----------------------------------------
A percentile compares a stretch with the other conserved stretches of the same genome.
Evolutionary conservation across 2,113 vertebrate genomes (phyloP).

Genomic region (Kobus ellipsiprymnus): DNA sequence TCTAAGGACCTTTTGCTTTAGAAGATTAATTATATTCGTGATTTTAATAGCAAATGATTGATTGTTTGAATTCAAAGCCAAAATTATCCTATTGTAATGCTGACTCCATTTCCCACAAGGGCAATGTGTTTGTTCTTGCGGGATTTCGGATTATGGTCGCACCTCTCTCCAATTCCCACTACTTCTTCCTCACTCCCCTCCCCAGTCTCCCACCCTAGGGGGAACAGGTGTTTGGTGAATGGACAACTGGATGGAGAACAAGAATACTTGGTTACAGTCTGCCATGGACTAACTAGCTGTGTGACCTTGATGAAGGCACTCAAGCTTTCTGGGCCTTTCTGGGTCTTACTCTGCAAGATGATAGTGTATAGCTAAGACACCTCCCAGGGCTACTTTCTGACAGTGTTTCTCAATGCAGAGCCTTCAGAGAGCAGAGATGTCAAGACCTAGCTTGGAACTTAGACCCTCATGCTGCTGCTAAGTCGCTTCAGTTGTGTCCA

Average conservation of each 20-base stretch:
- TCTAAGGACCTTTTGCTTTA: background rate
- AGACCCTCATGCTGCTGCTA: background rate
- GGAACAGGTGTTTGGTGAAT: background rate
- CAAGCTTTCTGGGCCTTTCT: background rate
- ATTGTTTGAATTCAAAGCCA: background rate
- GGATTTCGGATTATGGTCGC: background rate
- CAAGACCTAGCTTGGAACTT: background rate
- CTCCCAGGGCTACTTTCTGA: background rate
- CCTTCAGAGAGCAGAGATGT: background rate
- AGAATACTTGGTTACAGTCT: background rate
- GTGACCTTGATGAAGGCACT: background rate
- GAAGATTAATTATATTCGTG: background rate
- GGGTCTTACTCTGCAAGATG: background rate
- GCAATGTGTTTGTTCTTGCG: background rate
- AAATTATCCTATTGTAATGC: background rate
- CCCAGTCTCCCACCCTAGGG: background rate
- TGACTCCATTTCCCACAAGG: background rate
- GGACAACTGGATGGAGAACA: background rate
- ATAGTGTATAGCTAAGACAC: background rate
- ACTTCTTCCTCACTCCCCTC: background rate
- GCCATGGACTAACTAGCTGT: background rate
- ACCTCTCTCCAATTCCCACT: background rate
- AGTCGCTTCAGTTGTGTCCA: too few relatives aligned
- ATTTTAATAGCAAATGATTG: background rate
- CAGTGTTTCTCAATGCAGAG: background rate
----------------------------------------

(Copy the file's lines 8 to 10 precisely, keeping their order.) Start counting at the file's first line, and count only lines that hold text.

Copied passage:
- CAAGCTTTCTGGGCCTTTCT: background rate
- ATTGTTTGAATTCAAAGCCA: background rate
- GGATTTCGGATTATGGTCGC: background rate